This sounds like a fascinating book: THE FIRST IDEA: How Symbols, Language, and Intelligence Evolved from our Primate Ancestors to Modern Humans, writtten by Stanley Greenspan and Stuart Shanker.
“Its authors, one a psychiatrist and the other a psychologist and philosopher, have teamed up to tackle the momentous question of how humans developed language,” writes Ruth Walker in a review in the Christian Science Monitor. “Fearing not to challenge some of the heavyweights of modern science, from Jean Piaget to Noam Chomsky and Steven Pinker, they present their own theory: The development of language is connected primarily with affect rather than cognition, with the emotional learning that occurs in infants in the arms of those who love them. That is, language is rooted not in genes, not in the wiring of brains, but in behaviors we have learned over millenniums.”
This subject has been an interest of mine for some time, and I am a great fan of Steven Pinker’s work. I am eager to see how the theories match up. Also, from my work at Training magazine, I came to know many of the theories regarding emotional intelligence. Walker writes, “Phrases like “emotional intelligence” and “the feeling brain” sound less oxymoronic today than they did before they appeared in the titles of groundbreaking works by Daniel Goleman and, more recently, Antonio Damasio. But in “The First Idea,” Stanley Greenspan and Stuart Shanker contend that “emotional intelligence,” as it is coming to be understood, is only one of the “roots and branches” of intelligence itself. “The trunk,” they argue, is a set of abilities they refer to as the “functional-emotional developmental capacities.”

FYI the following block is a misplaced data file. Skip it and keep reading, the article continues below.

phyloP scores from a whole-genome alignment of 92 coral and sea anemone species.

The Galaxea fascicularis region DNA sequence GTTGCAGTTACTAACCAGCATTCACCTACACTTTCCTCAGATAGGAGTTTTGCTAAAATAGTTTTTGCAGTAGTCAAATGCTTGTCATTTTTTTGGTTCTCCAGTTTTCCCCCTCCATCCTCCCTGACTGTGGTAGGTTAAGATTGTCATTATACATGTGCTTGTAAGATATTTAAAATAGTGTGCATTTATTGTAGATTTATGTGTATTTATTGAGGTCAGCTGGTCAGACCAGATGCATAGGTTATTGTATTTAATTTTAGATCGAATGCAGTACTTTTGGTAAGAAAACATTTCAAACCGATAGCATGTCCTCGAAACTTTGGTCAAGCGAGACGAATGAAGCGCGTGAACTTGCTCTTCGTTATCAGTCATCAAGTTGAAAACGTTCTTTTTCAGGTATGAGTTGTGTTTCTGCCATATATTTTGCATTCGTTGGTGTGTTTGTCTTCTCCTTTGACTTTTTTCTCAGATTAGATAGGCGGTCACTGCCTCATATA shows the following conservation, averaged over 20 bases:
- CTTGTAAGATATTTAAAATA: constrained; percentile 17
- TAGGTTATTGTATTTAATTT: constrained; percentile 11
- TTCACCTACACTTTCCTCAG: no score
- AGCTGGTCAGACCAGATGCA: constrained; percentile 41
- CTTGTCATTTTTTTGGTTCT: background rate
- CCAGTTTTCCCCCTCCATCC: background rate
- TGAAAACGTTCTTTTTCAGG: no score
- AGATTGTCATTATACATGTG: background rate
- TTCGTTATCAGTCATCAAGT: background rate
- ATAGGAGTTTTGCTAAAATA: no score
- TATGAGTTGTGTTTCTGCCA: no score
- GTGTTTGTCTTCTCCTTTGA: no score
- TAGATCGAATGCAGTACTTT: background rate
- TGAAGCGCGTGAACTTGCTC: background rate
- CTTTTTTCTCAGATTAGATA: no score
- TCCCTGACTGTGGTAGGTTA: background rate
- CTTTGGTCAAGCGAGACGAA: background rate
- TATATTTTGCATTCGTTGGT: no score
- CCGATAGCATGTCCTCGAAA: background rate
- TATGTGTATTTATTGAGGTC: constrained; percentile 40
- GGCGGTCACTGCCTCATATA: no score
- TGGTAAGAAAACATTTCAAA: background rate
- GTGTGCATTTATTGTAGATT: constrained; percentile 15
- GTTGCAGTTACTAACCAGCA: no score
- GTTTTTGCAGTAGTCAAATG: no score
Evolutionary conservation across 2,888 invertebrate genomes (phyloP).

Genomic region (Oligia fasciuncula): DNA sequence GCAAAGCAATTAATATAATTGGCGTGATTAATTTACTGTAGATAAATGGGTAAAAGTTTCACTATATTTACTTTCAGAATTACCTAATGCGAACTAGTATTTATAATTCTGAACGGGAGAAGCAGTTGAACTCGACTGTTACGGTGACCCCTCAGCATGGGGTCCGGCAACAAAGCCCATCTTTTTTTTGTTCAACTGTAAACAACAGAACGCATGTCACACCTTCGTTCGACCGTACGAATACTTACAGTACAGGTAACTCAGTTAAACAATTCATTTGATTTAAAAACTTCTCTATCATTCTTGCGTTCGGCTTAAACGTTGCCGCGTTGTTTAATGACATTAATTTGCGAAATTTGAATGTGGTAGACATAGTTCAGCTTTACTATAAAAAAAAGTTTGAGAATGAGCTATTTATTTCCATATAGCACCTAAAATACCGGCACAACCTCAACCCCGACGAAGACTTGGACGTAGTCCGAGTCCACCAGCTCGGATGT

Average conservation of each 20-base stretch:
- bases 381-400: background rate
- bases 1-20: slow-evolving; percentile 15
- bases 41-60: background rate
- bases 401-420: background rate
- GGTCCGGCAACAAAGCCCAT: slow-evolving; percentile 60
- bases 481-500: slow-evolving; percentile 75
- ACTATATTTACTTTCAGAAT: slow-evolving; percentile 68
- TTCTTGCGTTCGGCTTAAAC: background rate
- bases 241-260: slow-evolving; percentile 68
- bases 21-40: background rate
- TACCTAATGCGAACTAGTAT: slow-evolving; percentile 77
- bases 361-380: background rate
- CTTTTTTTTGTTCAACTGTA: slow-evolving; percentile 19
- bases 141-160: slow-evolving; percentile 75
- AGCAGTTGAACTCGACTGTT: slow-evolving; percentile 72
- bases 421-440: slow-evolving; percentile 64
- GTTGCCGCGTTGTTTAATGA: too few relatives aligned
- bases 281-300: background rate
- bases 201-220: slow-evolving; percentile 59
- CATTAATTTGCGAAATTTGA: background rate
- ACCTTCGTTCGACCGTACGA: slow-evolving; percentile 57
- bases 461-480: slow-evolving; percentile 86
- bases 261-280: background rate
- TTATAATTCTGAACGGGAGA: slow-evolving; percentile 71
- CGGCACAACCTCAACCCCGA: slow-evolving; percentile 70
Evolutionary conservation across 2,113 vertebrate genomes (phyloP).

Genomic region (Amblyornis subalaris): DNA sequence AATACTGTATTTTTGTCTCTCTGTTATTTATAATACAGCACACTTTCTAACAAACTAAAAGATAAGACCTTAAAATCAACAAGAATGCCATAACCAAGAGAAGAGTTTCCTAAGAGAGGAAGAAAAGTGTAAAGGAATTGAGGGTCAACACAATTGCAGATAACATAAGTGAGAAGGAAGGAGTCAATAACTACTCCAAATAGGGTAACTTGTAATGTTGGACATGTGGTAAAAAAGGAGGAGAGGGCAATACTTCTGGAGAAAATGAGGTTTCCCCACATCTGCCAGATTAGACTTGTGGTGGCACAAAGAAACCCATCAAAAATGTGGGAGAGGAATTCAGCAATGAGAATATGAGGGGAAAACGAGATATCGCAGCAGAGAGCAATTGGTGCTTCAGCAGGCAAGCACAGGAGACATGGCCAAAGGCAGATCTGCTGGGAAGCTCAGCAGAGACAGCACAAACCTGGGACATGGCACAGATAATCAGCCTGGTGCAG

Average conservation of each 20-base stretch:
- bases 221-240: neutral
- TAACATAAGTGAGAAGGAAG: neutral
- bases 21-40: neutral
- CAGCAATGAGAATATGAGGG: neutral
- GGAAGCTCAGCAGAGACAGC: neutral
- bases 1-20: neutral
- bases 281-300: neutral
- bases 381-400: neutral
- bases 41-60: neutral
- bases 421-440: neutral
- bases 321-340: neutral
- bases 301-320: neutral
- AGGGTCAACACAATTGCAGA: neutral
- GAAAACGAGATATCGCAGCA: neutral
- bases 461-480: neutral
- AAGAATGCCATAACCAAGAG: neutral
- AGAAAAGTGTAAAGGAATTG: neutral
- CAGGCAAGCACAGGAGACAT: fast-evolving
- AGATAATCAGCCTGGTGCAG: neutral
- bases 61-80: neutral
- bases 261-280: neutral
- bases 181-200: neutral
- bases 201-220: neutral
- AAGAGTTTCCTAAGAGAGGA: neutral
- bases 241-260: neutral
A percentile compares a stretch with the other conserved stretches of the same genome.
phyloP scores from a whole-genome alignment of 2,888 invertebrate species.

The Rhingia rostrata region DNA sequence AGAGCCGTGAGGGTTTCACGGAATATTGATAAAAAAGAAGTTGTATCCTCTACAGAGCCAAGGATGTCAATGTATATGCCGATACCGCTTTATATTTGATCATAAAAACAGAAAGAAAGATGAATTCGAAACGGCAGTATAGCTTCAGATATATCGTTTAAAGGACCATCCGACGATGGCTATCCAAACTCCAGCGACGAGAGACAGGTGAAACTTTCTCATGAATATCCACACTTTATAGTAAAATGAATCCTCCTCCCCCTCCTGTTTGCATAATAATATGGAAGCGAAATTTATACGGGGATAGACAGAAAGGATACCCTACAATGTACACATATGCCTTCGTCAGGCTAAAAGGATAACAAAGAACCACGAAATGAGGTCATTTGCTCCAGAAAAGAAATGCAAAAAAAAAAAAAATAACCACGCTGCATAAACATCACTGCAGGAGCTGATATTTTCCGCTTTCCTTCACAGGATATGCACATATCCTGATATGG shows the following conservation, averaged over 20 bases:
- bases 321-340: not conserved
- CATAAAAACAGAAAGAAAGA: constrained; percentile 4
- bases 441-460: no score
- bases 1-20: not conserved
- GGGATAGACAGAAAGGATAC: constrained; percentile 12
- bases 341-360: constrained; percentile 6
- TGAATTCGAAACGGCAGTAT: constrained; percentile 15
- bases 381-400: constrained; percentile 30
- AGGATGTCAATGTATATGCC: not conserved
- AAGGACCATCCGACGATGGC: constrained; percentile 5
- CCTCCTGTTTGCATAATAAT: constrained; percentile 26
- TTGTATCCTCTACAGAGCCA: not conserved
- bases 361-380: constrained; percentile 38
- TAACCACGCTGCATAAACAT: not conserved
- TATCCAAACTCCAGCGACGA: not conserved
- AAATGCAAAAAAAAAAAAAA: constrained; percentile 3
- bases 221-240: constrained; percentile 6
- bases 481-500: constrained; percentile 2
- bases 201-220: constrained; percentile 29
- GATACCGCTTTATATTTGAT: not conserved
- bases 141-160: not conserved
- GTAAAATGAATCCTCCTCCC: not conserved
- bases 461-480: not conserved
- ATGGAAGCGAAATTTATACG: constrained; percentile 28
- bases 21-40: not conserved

Yet emotions play a significant role in developing language. Says Walker in her review: “Lived emotional experience is key to language learning, the authors suggest. “Mathematicians and physicists may manipulate abstruse symbols representing space, time, and quantity, but they first understood those entities as tiny children wanting a far-away toy, or waiting for juice, or counting cookies. The grown-up genius, like the adventurous child, forms ideas through playful explorations in the imagination, only later translated into the rigor of mathematics.”
It’s bound to be an interesting read for sure. I am anxious to see what other critics will have to say about the book. “It would be simplistic to say that the authors see games of peekaboo and patty-cake as the foundations of civilization,” writes Walker, “but it would not be completely wide of the mark. It is just this sort of nonverbal “conversation,” the authors argue, that was essential to the development of language.”